Tuesday Morning 3rd of May.
I sent Patricia the picture of the silver and orange trailer, as only she knew the full story and significance which led me to buying this truck.
My first ever long trip in a semi was with Eddy Holland in his old F700 Maxidyne pictured earlier. Later I would often jump in the F700 on school holidays or weekends to either help him load/unload, or to take a second trailer up to either Pt Augusta or Pimba.
CB radios were starting to appear around the time of the latter short trips, so Eddy gave me the job of listening and answering any calls. He suggested a Mack inspired call sign of “711” which I then used for years. One night at home earlier this year I discovered the “F Model Mack” Facebook page and started trolling through the pics. I found the old pic that I took of Eddy’s truck and then some guy bumped up the post of this F711 for sale by making an offer.
711 has always been a favourite number of mine since and when I found out the F700 I was interested in was actually a 711 and told the “711” story to Patricia, she just smiled and said “it's meant to be…”
With the morning lost at Pt Augusta, I was keen to get going after topping up the fuel. Thoughts of finding finding a hose shop were no longer on my mind. As I drove southward from the Roadhouse I appreciated the lower local speed limit to enable the Ol girl to warm up gently. As all the various distance signs popped up, I started thinking I could go via Adelaide if I had the time, see Mum and then drive back via Ouyen which is my preferred way of doing Adelaide to Sydney. Time wasn't on my side so I had to let that idea go, sorry Mum xox.
It had been many years since I'd been on this road. Since leaving Western Australia the day before, I had noticed the roads becoming rougher in the short wheel base Mack. The overtaking lanes were a welcome addition and came in handy, apart from the time that some moron in a ute decided to sit on 70-80 in a 100 zone and then speed up to 95-100 on two consecutive overtaking lanes. If only the air horns worked. Another one for the to do list…
Onwards to Port Pirie, a once long time base for my dear old mate Graeme Nickels who used to operate Pirie Freight Express out of there in an old cab over Benz. He's since retired at his eclectic old house in Dry Creek, along with 14 differing sized sheds on a traditional house block. Such a character and major influence in my life.
Crystal Brook is next and then up over the range with slowish bends and steep inclines. The Maxidyne was loving it! The sky was now overcast and she was gulping up the cold air. With the low end torque I could easily hold top gear in the 9 speed overdrive box with the weird shift pattern of 3-4 reversed. I could let the speed drop down below 60K’s in top gear on an uphill bend and then just a light touch of the throttle would effortlessly pull her up all of the inclines. Only once I found myself using full throttle to get her to pull up a particularly steep jump up.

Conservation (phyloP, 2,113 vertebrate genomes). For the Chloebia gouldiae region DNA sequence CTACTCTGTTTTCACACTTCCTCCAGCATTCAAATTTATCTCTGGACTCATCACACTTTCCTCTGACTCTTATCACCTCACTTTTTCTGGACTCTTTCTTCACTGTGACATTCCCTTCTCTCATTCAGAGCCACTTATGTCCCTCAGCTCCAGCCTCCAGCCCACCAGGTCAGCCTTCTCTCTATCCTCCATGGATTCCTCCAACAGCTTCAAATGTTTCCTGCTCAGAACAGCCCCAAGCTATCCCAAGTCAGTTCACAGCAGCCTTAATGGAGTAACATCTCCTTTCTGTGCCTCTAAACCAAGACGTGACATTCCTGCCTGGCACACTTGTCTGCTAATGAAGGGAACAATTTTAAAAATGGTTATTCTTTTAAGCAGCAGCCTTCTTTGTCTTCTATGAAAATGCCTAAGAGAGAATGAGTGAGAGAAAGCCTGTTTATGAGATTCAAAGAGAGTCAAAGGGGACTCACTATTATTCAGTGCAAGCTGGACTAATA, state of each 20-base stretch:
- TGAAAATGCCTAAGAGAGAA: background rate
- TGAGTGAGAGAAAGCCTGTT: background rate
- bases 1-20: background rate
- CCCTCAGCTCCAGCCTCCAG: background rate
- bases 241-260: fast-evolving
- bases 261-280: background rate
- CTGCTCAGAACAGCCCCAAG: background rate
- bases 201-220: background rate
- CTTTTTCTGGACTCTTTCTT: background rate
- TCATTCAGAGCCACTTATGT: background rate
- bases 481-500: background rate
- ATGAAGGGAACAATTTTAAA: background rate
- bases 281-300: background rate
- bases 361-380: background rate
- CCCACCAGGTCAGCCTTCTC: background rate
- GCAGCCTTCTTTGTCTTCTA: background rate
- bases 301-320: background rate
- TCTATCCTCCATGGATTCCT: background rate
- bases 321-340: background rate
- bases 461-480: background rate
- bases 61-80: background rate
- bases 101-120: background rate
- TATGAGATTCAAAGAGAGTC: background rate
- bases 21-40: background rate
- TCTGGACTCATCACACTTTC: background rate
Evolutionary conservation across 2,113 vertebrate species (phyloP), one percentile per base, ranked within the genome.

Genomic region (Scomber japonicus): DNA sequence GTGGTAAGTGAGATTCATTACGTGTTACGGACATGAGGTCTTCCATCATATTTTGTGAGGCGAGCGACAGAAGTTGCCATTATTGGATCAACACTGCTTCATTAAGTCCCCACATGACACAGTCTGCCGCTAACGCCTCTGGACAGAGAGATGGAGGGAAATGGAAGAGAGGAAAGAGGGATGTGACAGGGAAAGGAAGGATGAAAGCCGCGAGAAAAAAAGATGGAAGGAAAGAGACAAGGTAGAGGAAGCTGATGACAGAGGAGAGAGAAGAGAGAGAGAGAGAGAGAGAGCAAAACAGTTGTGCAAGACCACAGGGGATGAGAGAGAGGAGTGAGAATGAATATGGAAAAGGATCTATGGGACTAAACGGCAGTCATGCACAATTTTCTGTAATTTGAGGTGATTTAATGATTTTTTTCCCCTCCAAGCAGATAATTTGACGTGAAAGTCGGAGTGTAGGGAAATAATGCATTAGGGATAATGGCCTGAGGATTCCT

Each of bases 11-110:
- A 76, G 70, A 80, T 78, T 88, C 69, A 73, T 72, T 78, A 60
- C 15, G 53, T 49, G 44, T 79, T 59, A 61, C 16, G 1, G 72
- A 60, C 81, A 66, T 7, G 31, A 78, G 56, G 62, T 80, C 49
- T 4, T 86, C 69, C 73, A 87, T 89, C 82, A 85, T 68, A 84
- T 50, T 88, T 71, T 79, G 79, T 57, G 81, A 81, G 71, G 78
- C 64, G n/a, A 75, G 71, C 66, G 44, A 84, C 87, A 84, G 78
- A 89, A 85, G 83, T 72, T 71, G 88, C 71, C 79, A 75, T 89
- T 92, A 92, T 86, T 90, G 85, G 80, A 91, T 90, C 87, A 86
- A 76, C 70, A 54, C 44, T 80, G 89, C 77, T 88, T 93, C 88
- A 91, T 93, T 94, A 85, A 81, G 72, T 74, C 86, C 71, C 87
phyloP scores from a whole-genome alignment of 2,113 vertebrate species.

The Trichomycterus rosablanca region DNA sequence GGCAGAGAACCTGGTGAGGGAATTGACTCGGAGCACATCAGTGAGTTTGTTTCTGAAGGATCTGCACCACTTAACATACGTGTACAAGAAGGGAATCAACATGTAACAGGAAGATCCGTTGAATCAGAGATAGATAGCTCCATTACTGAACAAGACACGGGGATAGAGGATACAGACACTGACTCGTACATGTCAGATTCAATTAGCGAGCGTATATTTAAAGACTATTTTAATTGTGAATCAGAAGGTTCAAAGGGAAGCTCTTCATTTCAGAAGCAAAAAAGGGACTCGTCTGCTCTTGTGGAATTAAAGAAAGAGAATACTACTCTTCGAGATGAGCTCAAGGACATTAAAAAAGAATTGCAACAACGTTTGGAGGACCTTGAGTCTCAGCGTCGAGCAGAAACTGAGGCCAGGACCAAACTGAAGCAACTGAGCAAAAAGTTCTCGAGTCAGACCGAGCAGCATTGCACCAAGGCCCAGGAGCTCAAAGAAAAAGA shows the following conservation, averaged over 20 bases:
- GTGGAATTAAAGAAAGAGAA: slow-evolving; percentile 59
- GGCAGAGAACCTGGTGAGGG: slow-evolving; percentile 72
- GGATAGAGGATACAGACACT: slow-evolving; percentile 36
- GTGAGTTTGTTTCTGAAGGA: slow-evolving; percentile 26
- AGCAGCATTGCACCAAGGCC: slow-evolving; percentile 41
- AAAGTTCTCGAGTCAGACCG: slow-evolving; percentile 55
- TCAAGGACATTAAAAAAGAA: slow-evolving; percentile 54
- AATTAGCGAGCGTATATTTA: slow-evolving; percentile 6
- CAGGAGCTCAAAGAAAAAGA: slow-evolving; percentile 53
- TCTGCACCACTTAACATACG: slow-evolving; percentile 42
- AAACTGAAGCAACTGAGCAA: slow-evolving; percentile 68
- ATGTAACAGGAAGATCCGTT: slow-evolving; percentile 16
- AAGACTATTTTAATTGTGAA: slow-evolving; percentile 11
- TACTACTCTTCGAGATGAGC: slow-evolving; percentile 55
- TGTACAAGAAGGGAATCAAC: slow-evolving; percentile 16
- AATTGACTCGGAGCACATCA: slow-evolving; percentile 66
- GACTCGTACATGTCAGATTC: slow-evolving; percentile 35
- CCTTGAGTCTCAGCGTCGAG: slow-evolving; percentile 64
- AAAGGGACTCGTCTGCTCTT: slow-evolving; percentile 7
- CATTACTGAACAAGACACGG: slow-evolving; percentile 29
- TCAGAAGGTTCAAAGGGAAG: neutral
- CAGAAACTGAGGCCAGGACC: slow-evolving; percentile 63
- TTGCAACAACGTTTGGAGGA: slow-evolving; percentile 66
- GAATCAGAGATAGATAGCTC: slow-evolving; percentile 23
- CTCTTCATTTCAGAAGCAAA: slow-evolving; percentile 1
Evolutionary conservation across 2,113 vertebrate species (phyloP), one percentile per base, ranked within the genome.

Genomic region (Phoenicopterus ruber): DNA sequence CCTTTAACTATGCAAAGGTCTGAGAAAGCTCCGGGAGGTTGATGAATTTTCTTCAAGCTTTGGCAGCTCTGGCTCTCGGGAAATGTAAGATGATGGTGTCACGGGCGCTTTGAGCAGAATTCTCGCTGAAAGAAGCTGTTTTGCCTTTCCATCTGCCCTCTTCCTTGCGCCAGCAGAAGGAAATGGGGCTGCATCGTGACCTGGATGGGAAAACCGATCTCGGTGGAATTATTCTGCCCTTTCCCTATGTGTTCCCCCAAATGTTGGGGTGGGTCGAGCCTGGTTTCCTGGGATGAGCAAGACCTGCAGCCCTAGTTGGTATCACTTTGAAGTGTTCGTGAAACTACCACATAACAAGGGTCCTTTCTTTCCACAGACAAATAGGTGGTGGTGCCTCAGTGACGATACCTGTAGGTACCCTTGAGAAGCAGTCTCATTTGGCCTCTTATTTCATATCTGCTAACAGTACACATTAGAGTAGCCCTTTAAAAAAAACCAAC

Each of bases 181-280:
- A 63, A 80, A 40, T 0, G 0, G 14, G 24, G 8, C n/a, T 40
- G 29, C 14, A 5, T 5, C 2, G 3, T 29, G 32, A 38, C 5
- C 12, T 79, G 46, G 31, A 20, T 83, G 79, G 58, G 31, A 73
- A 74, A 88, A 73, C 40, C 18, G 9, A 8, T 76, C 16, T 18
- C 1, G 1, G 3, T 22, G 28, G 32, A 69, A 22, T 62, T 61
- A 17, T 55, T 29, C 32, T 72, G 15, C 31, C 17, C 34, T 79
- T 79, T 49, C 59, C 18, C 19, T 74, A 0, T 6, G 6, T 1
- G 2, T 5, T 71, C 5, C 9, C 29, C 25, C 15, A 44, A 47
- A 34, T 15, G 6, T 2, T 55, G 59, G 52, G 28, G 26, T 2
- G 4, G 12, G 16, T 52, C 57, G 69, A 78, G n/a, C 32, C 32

A bladder stop at Spalding along with working out how to keep the cab ventilated from some fumes finding there way in with the side window closed. Both ¼ vents open and I opened the vent just under the windscreen. I had to stop within 5 minutes and it was way too cold with that vent fully open. My fix was to put a water bottle lid on the mesh filter and close the vent. This allowed fresh air to migrate up past my legs towards my face without being too cold.
The weather was closing and I hadn't tried out the air operated wipers to see if they work.
Just passed Burra down it came. So I tried my wiper without any luck. Turned on the passenger side control, it moved up and then stopped. Great! I found if I kept above 80K’s with windscreen cleared reasonably well. With the ¼ vents opened the screens were free of mist too. I switched on the roof lights and headlights and after one particular bad bump the dash lights started flickering and the volt meter dropping low whenever this happened. There had to be a short somewhere. So I flicked the headlight switch to parkers, but the problem remained. Next I tried turning those off and just left to roof/clearance lights on and the problem disappeared. The rain was becoming a little heavier now, so I elected to continue on as I could see the weather clearing off the the right in front of me. Please let those clear skies push a little north…
Another 15 minutes or so and the clear skies indeed came my way, so I decided to stop and have a look at the wiring as something must have rubbed through. I checked the wiring behind the headlights and where the trailer wiring would be fitted inside the chassis, nothing looked obviously wrong. I moved to the back and found the wiring to both tail lights strapped to the tipper pivot pin and could see where the wiring had rubbed through. The white earth wire was broken as well as the red brake wire to the left tail lamp. The brown tail light wire had rubbed through and was shorting out on the pivot mount. So I grabbed my tool bag which thankfully had grimp terminals and a grimping tool. I loosened up the wiring, rejoined them and taped them up for extra protection. I removed both tail light combo lenses and cleaned the bull dust off all the globes, re arranged the wiring so it had more give and cable tied it all back on. Every thing tested ok and I even jammed the hammer handle onto the brake pedal to test the brake lights. All good, and the left flasher now behaved as well as the volt meter whenever I pressed the brake pedal. I cleaned up all the cut tape, old ties etc, put them into a plastic bag and repacked it along with my tools into the tool box. Reapplied the same piece of duct tape to make sure the tool box stayed closed and got back on the road.